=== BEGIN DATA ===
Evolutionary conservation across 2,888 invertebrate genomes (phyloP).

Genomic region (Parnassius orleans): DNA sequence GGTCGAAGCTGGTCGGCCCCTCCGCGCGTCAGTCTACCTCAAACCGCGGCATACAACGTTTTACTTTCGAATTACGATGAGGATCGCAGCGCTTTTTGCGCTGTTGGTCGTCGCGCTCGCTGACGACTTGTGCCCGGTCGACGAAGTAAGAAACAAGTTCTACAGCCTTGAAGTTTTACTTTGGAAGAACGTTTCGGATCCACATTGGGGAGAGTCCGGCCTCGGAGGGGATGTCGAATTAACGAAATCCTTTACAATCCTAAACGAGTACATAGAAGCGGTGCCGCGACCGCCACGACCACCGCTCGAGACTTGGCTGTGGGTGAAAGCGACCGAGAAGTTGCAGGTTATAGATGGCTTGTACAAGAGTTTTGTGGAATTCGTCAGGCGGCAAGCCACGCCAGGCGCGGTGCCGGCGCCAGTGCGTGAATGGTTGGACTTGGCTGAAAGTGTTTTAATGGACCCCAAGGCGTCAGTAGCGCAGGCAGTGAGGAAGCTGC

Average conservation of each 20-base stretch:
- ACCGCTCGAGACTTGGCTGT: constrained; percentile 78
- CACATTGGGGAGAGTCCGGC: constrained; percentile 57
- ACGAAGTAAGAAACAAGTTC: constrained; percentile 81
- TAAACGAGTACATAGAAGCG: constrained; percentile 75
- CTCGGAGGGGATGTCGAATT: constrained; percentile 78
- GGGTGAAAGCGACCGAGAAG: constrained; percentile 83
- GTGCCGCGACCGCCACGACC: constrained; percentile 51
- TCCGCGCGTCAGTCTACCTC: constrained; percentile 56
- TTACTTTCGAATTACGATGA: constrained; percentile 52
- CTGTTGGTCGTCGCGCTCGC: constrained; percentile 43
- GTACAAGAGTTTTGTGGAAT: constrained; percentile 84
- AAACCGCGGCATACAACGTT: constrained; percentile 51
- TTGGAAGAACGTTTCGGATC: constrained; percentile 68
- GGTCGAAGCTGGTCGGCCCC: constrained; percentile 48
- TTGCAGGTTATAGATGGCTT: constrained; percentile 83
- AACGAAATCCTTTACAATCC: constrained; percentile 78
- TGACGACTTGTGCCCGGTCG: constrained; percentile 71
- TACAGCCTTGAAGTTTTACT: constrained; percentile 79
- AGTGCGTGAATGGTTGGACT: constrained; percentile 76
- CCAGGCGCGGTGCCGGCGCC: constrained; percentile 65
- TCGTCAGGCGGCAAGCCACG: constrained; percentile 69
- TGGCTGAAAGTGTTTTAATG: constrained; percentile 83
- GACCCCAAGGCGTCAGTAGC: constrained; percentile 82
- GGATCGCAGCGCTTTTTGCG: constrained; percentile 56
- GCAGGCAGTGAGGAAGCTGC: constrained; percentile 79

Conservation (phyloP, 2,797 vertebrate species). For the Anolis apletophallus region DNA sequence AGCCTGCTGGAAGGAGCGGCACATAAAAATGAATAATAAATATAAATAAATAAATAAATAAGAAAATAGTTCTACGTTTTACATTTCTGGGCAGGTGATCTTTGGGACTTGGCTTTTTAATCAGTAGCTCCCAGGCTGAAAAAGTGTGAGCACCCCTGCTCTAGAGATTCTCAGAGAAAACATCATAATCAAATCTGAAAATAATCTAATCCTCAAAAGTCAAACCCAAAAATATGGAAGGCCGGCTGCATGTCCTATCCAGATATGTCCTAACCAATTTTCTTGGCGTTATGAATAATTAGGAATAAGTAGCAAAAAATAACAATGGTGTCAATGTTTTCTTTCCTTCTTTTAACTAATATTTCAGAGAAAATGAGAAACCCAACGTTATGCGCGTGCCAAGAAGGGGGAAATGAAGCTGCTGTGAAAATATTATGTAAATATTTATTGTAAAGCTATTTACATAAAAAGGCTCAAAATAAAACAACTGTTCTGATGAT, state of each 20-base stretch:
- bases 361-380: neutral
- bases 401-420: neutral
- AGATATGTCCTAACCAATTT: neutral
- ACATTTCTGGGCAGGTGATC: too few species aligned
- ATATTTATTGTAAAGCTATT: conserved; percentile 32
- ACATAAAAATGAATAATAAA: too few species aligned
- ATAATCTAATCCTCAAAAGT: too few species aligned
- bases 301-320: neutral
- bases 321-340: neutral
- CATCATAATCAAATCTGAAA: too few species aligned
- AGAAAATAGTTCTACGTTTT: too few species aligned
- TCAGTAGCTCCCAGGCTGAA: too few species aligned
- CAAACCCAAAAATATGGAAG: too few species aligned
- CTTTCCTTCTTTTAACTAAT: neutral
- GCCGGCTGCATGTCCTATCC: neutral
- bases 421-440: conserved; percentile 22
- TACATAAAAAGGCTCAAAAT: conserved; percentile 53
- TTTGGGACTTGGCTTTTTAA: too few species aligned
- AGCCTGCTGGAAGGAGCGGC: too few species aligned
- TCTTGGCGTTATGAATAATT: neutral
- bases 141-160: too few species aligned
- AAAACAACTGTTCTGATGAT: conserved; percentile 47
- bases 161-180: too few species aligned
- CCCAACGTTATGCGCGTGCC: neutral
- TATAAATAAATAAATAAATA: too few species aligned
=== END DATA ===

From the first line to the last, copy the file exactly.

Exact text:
Evolutionary conservation across 2,888 invertebrate genomes (phyloP).

Genomic region (Parnassius orleans): DNA sequence GGTCGAAGCTGGTCGGCCCCTCCGCGCGTCAGTCTACCTCAAACCGCGGCATACAACGTTTTACTTTCGAATTACGATGAGGATCGCAGCGCTTTTTGCGCTGTTGGTCGTCGCGCTCGCTGACGACTTGTGCCCGGTCGACGAAGTAAGAAACAAGTTCTACAGCCTTGAAGTTTTACTTTGGAAGAACGTTTCGGATCCACATTGGGGAGAGTCCGGCCTCGGAGGGGATGTCGAATTAACGAAATCCTTTACAATCCTAAACGAGTACATAGAAGCGGTGCCGCGACCGCCACGACCACCGCTCGAGACTTGGCTGTGGGTGAAAGCGACCGAGAAGTTGCAGGTTATAGATGGCTTGTACAAGAGTTTTGTGGAATTCGTCAGGCGGCAAGCCACGCCAGGCGCGGTGCCGGCGCCAGTGCGTGAATGGTTGGACTTGGCTGAAAGTGTTTTAATGGACCCCAAGGCGTCAGTAGCGCAGGCAGTGAGGAAGCTGC

Average conservation of each 20-base stretch:
- ACCGCTCGAGACTTGGCTGT: constrained; percentile 78
- CACATTGGGGAGAGTCCGGC: constrained; percentile 57
- ACGAAGTAAGAAACAAGTTC: constrained; percentile 81
- TAAACGAGTACATAGAAGCG: constrained; percentile 75
- CTCGGAGGGGATGTCGAATT: constrained; percentile 78
- GGGTGAAAGCGACCGAGAAG: constrained; percentile 83
- GTGCCGCGACCGCCACGACC: constrained; percentile 51
- TCCGCGCGTCAGTCTACCTC: constrained; percentile 56
- TTACTTTCGAATTACGATGA: constrained; percentile 52
- CTGTTGGTCGTCGCGCTCGC: constrained; percentile 43
- GTACAAGAGTTTTGTGGAAT: constrained; percentile 84
- AAACCGCGGCATACAACGTT: constrained; percentile 51
- TTGGAAGAACGTTTCGGATC: constrained; percentile 68
- GGTCGAAGCTGGTCGGCCCC: constrained; percentile 48
- TTGCAGGTTATAGATGGCTT: constrained; percentile 83
- AACGAAATCCTTTACAATCC: constrained; percentile 78
- TGACGACTTGTGCCCGGTCG: constrained; percentile 71
- TACAGCCTTGAAGTTTTACT: constrained; percentile 79
- AGTGCGTGAATGGTTGGACT: constrained; percentile 76
- CCAGGCGCGGTGCCGGCGCC: constrained; percentile 65
- TCGTCAGGCGGCAAGCCACG: constrained; percentile 69
- TGGCTGAAAGTGTTTTAATG: constrained; percentile 83
- GACCCCAAGGCGTCAGTAGC: constrained; percentile 82
- GGATCGCAGCGCTTTTTGCG: constrained; percentile 56
- GCAGGCAGTGAGGAAGCTGC: constrained; percentile 79

Conservation (phyloP, 2,797 vertebrate species). For the Anolis apletophallus region DNA sequence AGCCTGCTGGAAGGAGCGGCACATAAAAATGAATAATAAATATAAATAAATAAATAAATAAGAAAATAGTTCTACGTTTTACATTTCTGGGCAGGTGATCTTTGGGACTTGGCTTTTTAATCAGTAGCTCCCAGGCTGAAAAAGTGTGAGCACCCCTGCTCTAGAGATTCTCAGAGAAAACATCATAATCAAATCTGAAAATAATCTAATCCTCAAAAGTCAAACCCAAAAATATGGAAGGCCGGCTGCATGTCCTATCCAGATATGTCCTAACCAATTTTCTTGGCGTTATGAATAATTAGGAATAAGTAGCAAAAAATAACAATGGTGTCAATGTTTTCTTTCCTTCTTTTAACTAATATTTCAGAGAAAATGAGAAACCCAACGTTATGCGCGTGCCAAGAAGGGGGAAATGAAGCTGCTGTGAAAATATTATGTAAATATTTATTGTAAAGCTATTTACATAAAAAGGCTCAAAATAAAACAACTGTTCTGATGAT, state of each 20-base stretch:
- bases 361-380: neutral
- bases 401-420: neutral
- AGATATGTCCTAACCAATTT: neutral
- ACATTTCTGGGCAGGTGATC: too few species aligned
- ATATTTATTGTAAAGCTATT: conserved; percentile 32
- ACATAAAAATGAATAATAAA: too few species aligned
- ATAATCTAATCCTCAAAAGT: too few species aligned
- bases 301-320: neutral
- bases 321-340: neutral
- CATCATAATCAAATCTGAAA: too few species aligned
- AGAAAATAGTTCTACGTTTT: too few species aligned
- TCAGTAGCTCCCAGGCTGAA: too few species aligned
- CAAACCCAAAAATATGGAAG: too few species aligned
- CTTTCCTTCTTTTAACTAAT: neutral
- GCCGGCTGCATGTCCTATCC: neutral
- bases 421-440: conserved; percentile 22
- TACATAAAAAGGCTCAAAAT: conserved; percentile 53
- TTTGGGACTTGGCTTTTTAA: too few species aligned
- AGCCTGCTGGAAGGAGCGGC: too few species aligned
- TCTTGGCGTTATGAATAATT: neutral
- bases 141-160: too few species aligned
- AAAACAACTGTTCTGATGAT: conserved; percentile 47
- bases 161-180: too few species aligned
- CCCAACGTTATGCGCGTGCC: neutral
- TATAAATAAATAAATAAATA: too few species aligned